1. Identify your stories. The stories we tell ourselves are full of assumptions and projections we make that we use to explain how things are and what will occur in the future. If you can start to listen to yourself and hear the stories you tell, you will put yourself in a position to make a more conscious decision about whether you should speak up. If you decide your story is inaccurate, then perhaps you might venture to share something others need to hear.

2. Look for evidence. As you start to surface your thinking, ask yourself what experience or evidence exists that would support the assumptions you are making. Remember that your brain is trying to protect you from what it may perceive as impending danger. This is usually a good thing. However, you may wait to make a conscious choice about what course to take. You might ask yourself this question, “Would speaking up improve the current situation when weighed again the benefits of remaining silent?” It is also worth remembering not to believe everything you think in the absence of supporting data. If you are thinking negatively, then you most likely will decide not to speak up. However, if you firmly believe there will be negative consequences for speaking up, then perhaps keeping your thoughts to yourself is duly warranted. Being conscious about such a choice is what is most important.

3. Check your feelings. When we begin to feel uneasy, that is a sign that our brain is feeling uncomfortable. That is because we are starting to think some things that it doesn’t agree with. This is a good thing because it signals we might learn something that will help us to improve. Check your feelings and don’t believe everything you feel. Accurately assess what you know outside what you feel in the moment. Then make the decision to share based on some degree of rationality. Negative emotion signals that something is going on in our heads; use the emotion to check out your thinking.

4. Use REAL skills. These skills are:

Recognize and suspend your judgments.

Express your thoughts, ideas, experiences, and feelings in ways that invite others to express theirs.

Ask questions to understand and clarify.

Listen and attend to all the verbal and nonverbal messages that are being sent.

These are the skills or behaviors that are present in all effective communication. Learning how to use them will greatly increase the likelihood of conversational success.

5. Prepare the context. Preparation ensures that you will be able to manage the conversation effectively. Here are some questions you will want to answer before holding the conversation:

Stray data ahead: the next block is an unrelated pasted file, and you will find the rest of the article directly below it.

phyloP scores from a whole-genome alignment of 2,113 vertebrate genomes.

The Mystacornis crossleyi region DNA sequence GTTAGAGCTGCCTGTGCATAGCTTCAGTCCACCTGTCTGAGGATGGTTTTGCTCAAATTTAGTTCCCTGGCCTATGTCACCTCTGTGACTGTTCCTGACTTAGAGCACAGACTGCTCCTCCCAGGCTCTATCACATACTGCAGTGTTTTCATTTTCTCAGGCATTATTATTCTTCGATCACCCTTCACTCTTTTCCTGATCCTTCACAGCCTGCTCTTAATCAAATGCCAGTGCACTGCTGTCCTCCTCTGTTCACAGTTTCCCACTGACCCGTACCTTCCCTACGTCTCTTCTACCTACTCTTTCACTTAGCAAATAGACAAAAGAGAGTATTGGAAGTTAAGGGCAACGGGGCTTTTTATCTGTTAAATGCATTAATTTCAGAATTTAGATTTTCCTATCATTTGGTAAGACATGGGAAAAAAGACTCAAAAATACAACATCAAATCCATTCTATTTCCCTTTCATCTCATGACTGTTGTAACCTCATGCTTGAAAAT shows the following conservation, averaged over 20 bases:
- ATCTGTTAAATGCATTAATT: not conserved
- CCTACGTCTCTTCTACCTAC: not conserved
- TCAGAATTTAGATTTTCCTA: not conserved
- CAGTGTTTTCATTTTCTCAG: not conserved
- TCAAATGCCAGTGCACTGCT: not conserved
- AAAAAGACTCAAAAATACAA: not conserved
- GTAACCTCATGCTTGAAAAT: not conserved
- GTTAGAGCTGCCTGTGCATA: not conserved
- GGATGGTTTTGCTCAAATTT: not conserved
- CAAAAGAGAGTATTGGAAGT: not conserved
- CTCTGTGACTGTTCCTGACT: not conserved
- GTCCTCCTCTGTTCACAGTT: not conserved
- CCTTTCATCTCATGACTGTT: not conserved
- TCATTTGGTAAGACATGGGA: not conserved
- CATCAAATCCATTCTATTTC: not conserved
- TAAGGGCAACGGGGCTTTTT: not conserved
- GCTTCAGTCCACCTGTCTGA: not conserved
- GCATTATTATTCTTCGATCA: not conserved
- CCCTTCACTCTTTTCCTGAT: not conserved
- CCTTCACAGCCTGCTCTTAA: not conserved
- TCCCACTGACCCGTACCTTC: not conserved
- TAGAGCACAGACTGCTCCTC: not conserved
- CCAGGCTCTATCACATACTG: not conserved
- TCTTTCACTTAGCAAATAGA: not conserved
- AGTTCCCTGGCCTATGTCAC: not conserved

• Topic: What is the topic of this conversation?
  • Person: How might this person respond to the topic?
  • Purpose: What do I want to see as an outcome of this conversation?
  • Past: What do I know about the situation? What are the facts?
  • Plan: What is the plan for achieving the desired objective of this conversation?
  • Assumptions: What assumptions am I making about this person in this situation?

Taking a minute to answer each of these questions will help you to know what you want to talk about, anticipate the other’s reactions, and to remain in control throughout the interaction. Preparing also will lessen any fears you may have about just “winging” it.

6. Go with the flow. Realize that a conversation is not something you can control. There is a current in a conversation. You have to be willing to jump in and go where the conversation will take you. You can prepare ahead of time and learn to manage the dynamic or flow of the conversation, but you have to be willing to jump in and learn as you go. Noticing where the conversation is going, asking questions to gain understanding, and knowing where you want to go will greatly help you to achieve the desired objective.

The challenge in learning to hold difficult conversations begins by learning to understand yourself. You must be willing to take a look at your thinking and feelings and examine them for accuracy. Learning to use the REAL skills for any conversation and doing a bit of preparation will go a long way in helping you to hold a conversation about what matters most.

John Stoker is the author of “Overcoming Fake Talk” and the president of DialogueWORKS, Inc. He has been in organizational development work for more than 20 years, helping leaders and individual contributors learn the skills to assist them in achieving superior results. He has experience in the fields of leadership, change management, dialogue, critical thinking, conflict resolution, and emotional intelligence, and has worked with such companies as Cox Communications, Lockheed Martin, Honeywell, and AbbVie.